Washington forward Isaiah Stewart shoots during a game against USC on Feb. 13, 2020, in Los Angeles. Stewart announced Wednesday that he is leaving Washington and entering the NBA draft. (AP Photo/Mark J. Terrill)

Washington forward Isaiah Stewart shoots during a game against USC on Feb. 13, 2020, in Los Angeles. Stewart announced Wednesday that he is leaving Washington and entering the NBA draft. (AP Photo/Mark J. Terrill)

UW’s Stewart declares for NBA draft

The freshman sensation led the Huskies in scoring, rebounding and blocks in his only season at UW.

By Percy Allen / The Seattle Times

SEATTLE — The dynamic combination of Isaiah Stewart and Jaden McDaniels, the first pairing of top-10 recruits in Washington men’s basketball history, was never going to last long.

Throughout a disappointing season that promised much more than it delivered, Huskies coach Mike Hopkins often talked about their anticipated departures even though the touted freshman stars demurred when asked about their plans.

On Wednesday, Stewart announced he’s leaving Washington and entering the 2020 NBA draft. He is expected to be selected in the first round.

“After discussions with my family and the coaching staff and with a great deal of prayer, thought and consideration, I have decided to declare for the 2020 NBA draft,” Stewart said via Twitter.

McDaniels is also expected declare for the draft, and an announcement is believed to be pending. The deadline for underclassmen to apply for the draft is April 26.

Stewart is projected as the No. 21 overall pick to Dallas, according to NBAdraft.net. Meanwhile, ESPN has him slotted at No. 26 in its ranking of prospects.

“Already has the body to battle with NBA bigs,” ESPN’s Mike Schmitz said in an evaluation of Stewart. “Relentless pursuing offensive rebounds. Has the strength to defend the post and clean up the defensive glass as well. Willing to do all the little things. Sets hard screens.”

Stewart, a square-shouldered and chiseled 6-foot-9, 250-pound forward, was the No. 2 recruit in the country and No. 3 by ESPN before arriving at UW.

The Rochester, N.Y., native immediately became a leader on a young team with four new starters. He started all 32 games and led UW in scoring (17.0 points per game), rebounds (8.8), blocks (2.1), field-goal percentage (57%) and minutes (32.2) despite constant double-team defenses designed to stop him.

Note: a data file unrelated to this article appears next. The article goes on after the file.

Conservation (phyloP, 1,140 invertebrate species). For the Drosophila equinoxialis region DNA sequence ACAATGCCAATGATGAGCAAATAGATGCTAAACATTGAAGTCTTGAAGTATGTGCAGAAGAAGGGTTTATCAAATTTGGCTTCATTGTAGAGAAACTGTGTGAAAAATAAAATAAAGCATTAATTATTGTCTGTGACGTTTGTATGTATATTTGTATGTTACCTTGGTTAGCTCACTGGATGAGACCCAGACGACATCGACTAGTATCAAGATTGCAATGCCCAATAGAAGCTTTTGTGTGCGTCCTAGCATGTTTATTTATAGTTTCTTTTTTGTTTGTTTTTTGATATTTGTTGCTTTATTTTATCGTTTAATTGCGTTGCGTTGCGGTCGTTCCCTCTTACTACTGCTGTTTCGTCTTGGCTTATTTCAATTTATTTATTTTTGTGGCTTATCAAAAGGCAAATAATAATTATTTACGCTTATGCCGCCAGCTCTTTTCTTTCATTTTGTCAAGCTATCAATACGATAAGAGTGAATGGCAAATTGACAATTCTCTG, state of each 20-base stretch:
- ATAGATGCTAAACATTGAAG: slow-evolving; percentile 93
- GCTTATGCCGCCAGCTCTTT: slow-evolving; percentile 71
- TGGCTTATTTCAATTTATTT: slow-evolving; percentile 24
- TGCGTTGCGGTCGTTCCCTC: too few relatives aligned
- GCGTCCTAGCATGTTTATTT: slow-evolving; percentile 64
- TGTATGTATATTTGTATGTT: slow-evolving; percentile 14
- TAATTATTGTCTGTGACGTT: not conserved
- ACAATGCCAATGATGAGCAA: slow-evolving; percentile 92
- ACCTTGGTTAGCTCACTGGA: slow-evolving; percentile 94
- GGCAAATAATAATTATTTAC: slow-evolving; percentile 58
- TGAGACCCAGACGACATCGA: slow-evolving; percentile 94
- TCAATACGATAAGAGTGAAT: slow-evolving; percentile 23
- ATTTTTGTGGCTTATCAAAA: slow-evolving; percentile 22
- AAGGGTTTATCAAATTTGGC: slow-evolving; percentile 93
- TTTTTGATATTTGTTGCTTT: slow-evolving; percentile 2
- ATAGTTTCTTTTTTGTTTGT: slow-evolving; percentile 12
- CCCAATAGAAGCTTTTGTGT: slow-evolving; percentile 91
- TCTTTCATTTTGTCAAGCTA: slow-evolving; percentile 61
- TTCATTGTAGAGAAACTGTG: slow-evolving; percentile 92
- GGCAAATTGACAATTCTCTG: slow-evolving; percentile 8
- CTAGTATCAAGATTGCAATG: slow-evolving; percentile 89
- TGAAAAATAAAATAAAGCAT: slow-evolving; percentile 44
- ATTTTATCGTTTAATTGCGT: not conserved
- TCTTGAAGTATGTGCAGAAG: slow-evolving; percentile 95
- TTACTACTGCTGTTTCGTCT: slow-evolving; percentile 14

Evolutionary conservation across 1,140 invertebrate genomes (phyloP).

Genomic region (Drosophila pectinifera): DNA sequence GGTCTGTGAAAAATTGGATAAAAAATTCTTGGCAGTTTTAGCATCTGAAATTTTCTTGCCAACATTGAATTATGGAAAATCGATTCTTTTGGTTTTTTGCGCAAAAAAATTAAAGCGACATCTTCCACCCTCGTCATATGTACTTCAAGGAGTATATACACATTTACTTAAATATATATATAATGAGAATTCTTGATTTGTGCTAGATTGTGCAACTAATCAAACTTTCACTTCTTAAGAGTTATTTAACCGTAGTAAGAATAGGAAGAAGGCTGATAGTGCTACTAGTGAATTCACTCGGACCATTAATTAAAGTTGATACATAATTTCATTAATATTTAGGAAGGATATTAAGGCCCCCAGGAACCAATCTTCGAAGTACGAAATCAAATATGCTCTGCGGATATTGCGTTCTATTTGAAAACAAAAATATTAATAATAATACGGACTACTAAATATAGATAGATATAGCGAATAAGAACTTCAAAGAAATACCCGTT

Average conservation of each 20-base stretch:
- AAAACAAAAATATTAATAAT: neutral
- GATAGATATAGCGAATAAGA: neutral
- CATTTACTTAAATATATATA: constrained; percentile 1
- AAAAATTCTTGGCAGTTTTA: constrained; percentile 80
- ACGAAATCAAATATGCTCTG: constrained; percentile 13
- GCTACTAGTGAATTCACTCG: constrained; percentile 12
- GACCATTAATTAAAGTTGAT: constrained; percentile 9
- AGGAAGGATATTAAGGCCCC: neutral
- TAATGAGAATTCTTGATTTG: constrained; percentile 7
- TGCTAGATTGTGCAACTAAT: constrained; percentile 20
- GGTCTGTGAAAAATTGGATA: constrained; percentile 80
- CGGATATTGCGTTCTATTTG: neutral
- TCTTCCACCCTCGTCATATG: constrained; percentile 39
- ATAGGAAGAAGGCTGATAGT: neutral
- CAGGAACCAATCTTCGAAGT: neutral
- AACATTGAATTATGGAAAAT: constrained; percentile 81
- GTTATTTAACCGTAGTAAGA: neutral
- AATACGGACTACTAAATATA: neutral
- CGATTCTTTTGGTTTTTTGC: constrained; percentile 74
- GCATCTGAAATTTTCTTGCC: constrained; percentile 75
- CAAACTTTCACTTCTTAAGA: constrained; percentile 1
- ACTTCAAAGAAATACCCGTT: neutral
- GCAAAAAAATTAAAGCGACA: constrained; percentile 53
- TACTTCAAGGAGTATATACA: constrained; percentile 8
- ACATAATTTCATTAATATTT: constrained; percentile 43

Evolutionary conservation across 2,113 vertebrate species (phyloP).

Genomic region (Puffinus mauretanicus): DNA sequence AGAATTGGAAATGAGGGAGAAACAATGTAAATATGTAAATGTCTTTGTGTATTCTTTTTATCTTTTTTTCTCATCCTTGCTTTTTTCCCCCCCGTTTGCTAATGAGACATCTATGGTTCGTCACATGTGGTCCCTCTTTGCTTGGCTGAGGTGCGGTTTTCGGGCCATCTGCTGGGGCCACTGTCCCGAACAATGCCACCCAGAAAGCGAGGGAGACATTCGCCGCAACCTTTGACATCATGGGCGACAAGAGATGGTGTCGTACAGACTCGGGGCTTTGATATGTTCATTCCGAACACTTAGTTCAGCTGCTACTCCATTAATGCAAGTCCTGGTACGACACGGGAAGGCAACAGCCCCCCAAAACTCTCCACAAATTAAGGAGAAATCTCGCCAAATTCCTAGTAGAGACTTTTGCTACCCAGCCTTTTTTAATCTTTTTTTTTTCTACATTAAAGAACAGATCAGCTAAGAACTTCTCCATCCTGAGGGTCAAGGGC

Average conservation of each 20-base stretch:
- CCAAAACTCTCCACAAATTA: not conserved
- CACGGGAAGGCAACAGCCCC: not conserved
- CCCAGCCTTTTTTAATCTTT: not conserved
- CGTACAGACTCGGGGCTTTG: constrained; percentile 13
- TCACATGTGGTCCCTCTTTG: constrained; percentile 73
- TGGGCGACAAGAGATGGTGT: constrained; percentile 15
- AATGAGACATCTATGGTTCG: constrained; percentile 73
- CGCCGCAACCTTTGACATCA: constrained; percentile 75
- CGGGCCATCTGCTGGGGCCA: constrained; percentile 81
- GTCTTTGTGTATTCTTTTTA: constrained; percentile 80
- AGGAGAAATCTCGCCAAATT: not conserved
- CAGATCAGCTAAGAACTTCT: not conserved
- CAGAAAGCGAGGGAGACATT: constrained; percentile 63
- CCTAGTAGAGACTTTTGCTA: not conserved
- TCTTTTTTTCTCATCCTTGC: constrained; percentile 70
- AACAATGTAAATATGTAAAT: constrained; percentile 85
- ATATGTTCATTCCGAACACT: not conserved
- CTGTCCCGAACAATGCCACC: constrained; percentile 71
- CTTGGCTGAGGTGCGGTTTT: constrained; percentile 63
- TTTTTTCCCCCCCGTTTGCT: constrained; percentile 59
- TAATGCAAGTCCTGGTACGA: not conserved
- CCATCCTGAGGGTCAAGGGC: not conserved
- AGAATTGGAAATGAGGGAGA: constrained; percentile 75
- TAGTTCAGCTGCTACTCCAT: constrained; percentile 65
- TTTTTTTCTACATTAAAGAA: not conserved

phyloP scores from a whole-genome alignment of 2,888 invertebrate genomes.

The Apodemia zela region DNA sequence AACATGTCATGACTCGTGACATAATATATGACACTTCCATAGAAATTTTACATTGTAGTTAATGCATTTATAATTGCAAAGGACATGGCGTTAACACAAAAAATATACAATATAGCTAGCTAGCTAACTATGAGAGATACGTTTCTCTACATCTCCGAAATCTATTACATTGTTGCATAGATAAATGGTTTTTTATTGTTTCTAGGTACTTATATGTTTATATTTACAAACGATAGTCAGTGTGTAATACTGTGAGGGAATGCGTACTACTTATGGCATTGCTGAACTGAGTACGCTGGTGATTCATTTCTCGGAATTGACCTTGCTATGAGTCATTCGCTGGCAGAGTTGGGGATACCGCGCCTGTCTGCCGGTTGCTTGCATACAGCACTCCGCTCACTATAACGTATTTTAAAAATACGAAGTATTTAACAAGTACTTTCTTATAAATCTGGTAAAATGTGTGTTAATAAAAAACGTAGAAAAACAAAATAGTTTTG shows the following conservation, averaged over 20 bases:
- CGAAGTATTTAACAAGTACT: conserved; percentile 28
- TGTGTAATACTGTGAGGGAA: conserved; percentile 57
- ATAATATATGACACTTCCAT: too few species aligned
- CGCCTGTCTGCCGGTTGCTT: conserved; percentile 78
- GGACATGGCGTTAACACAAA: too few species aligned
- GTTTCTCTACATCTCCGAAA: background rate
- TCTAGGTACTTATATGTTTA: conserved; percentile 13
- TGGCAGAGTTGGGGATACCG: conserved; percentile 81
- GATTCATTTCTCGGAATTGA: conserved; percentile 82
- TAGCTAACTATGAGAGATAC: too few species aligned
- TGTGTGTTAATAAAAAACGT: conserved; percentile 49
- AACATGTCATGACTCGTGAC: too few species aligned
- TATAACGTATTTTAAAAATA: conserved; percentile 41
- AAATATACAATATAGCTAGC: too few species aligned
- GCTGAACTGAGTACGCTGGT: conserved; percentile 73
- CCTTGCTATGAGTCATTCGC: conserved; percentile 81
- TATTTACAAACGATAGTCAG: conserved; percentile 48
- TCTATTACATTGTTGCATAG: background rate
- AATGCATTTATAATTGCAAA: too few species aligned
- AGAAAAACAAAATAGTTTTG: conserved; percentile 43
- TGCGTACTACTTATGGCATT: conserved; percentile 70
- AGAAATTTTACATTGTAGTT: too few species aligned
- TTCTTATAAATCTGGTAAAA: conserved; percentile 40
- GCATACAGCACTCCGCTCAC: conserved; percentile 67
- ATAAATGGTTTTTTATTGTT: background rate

Stewart, who was voted to the All-Pac-12 first team, set the UW freshman record for blocks (66) and rebounds (281). He saved his best performance for the end, tallying a career-high 29 points and 12 rebounds against Arizona in a 77-70 loss in the first round of the Pac-12 tournament.

“Isaiah exemplifies everything you want from a student athlete,” Hopkins said in a statement. “He wears his heart on his sleeve, in the way he plays, how he interacts with the community, our fans and everyone he comes into contact with.

“As a coach, you want to see your players’ dreams come true. His dream of playing in the NBA is becoming a reality. I’m so proud of him. He is a special kid and I was honored to coach him. He’ll be a part of the Husky family forever.”

When Washington landed Stewart and McDaniels last year, expectations soared at UW, and the newest Huskies drew immediate comparisons to former Duke stars Zion Williamson and R.J. Barrett.

“Big things are happening at UW,” Stewart said shortly before McDaniels committed to UW. “It’s a team game, and you never want to put too much on one guy, but Jaden is special man. … You add that type of player to your team, and if you’re not thinking Final Four then your dreams aren’t big enough.”

The Huskies were picked third in the Pac-12 preseason poll and touted as a dark horse Final Four contender.

After racing to a 10-2 start and climbing into the Associated Press Top 25 poll, Washington lost 15 of its last 20 games, including a nine-game losing streak that tied for the second-longest in school history.

The Huskies finished last in the Pac-12 at 5-13 and 15-17 overall.

Without Stewart and the likely departure of McDaniels, Washington is expected to bring back four starters and six of its top-eight scorers, led by junior guard Nahziah Carter, who averaged 12.2 points.

Sophomore point guard Quade Green, who averaged 11.6 points and 5.3 assists, is also expected return after missing the last 17 games due to an academic suspension.

The Huskies will also add 6-9 sophomore forward J’Raan Brooks, who sat out last season after transferring from USC, and former Wichita State guard Erik Stevenson.

“Coming from the East Coast, the city of Seattle was so welcoming to me,” Stewart said. “It will always have a special place in my heart and I’ll never forget all of the love that the fans showed me.

“Finally, I’d like to thank the University of Washington for giving me an opportunity to be a part of the Husky Family!”

Stewart joins a long list of UW players who have left school early and were chosen in the draft including: Markelle Fultz (2017), Dejounte Murray and Marquese Chriss (2016), Terrance Ross and Tony Wroten Jr. (2012), Isaiah Thomas (2011), Spencer Hawes (2007) and Nate Robinson (2005).

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